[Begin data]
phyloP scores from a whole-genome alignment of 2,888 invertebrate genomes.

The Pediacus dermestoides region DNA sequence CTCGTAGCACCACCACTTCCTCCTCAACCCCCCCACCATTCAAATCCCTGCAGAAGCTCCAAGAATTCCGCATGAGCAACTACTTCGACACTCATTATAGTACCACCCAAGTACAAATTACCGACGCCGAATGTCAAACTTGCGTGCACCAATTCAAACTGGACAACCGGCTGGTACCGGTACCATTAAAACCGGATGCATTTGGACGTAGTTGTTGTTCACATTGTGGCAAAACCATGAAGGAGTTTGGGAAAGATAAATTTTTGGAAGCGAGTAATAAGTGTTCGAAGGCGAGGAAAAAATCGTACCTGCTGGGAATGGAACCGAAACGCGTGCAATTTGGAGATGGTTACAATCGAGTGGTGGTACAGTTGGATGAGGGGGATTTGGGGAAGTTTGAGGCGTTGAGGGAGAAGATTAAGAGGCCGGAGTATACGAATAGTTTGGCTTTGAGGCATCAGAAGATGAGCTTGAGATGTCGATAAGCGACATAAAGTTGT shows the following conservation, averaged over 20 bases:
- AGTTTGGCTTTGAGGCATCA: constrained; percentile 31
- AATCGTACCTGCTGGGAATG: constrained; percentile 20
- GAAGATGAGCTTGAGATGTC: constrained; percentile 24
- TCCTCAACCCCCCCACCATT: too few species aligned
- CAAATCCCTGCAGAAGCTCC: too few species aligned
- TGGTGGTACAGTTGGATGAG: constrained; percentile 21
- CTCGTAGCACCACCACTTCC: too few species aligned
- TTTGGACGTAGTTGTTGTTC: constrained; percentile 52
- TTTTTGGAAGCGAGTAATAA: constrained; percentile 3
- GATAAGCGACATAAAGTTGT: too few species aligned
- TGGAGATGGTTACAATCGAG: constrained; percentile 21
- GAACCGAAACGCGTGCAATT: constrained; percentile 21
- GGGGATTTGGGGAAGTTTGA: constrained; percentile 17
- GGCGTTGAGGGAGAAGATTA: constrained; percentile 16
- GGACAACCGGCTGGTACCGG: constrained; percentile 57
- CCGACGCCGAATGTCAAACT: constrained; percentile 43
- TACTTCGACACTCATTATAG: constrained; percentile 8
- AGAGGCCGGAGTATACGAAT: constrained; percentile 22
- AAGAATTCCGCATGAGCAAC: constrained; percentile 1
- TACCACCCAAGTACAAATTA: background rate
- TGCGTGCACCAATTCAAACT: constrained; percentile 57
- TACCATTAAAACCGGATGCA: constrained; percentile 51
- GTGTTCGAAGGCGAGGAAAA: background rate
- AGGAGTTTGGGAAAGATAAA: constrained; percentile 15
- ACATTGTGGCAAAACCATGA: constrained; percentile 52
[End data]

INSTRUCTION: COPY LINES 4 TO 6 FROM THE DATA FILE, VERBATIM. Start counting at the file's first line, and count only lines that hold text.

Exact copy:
- AATCGTACCTGCTGGGAATG: constrained; percentile 20
- GAAGATGAGCTTGAGATGTC: constrained; percentile 24
- TCCTCAACCCCCCCACCATT: too few species aligned